The Human Factor

It’s just about a full month into the new school year and already the voicemail is alight with parent calls, the email box is pinging, and questions and comments arise in spontaneous, face to face conversations.
Not so long ago, I would have looked at my voicemail, or my email and been filled with a sense of dread or impending doom. “Egad! A parent wants to talk to me? I better run and hide so they can’t find me. Why can’t they just leave me alone and let me do my job?” It’s true, ignorance is bliss. But bliss only lasts so long and ignorance comes back to bite you time and time again. Coming out of the classroom and into a leadership role has given me a very different perspective on the relationship between parents and schools.
Parents are an asset to any school. They are our biggest resource, most important partners, best critical friends…the list could go on and on.
Over the years I’ve had some amazing conversations with parents about learning, children, and the world. I’ve also had some challenging conversations that stretched me in ways that made me feel quite uncomfortable. Conversations that forced me to reflect on my practice and caused me to challenge my own assumptions. I also know that as a parent of three children, my own expectations for accountable schools are quite high.
Listening to the parents who bring their children to our schools is a crucial part of a high quality education system. We need to hear them, respond to them, and above all, show them we care. When a parent makes contact they are showing they care, even when they approach us from a frustrated or angry stance, or are looking for someone to blame when something didn’t work out the way they hoped for their child. Those conversations can be hard in the beginning. However, all conversations are crucial and when we approach them with the mindset that everyone at the table, regardless of how they may express their feelings cares, we find we have more in common than not, and can build partnerships rooted in trust.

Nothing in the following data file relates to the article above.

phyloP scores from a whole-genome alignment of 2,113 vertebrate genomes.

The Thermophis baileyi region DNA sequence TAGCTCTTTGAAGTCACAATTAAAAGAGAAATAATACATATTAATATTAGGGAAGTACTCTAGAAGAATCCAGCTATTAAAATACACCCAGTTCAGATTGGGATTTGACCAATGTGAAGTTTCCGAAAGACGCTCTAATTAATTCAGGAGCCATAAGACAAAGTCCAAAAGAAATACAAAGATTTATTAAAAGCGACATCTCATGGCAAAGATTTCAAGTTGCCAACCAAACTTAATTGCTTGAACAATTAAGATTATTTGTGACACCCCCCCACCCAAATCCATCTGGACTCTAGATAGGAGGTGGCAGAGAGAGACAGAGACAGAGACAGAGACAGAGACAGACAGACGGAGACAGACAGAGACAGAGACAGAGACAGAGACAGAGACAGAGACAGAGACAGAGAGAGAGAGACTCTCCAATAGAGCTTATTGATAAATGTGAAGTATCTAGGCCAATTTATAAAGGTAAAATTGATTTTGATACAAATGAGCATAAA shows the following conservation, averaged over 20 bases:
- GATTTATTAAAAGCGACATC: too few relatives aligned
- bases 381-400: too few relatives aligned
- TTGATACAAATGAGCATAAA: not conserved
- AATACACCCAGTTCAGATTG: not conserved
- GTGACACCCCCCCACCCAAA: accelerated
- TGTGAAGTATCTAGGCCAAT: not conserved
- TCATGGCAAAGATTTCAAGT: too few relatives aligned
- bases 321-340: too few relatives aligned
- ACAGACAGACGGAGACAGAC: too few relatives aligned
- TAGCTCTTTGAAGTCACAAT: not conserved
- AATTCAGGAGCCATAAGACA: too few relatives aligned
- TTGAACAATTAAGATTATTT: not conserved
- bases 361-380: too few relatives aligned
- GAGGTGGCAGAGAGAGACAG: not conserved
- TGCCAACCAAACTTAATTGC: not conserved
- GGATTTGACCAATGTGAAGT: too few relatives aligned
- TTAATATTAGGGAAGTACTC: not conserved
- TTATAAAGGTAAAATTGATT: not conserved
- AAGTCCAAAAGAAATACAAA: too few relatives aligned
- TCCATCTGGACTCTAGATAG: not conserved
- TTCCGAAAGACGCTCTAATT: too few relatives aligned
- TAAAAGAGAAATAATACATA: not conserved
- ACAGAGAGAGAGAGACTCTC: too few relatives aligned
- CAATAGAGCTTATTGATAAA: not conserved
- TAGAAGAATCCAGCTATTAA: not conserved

I call this the “human factor”. The “human factor” trumps everything we do. It trumps learning, it trumps assessment, it trumps planning. It is the one variable educators can’t control, yet we waste so much energy trying to do just that.
I don’t know who might be on the other end of the line, or what the intended tone of an email may or may not be, or who might be waiting to catch me in the hallway. But what I do know is that I have a responsibility to show I care through how respond to the “human factor”. Now, when I see the voicemail I think, do I have the time to really pause, listen to and respond? When I read that email, I ask myself, is this better responded to in person? When I see a parent approaching, I perk up my ears, smile and get ready to listen. I am as much a part of the “human factor” as they are, and I want them to experience the caring variable…and just maybe they will find that refreshing and that will make all the difference in the world.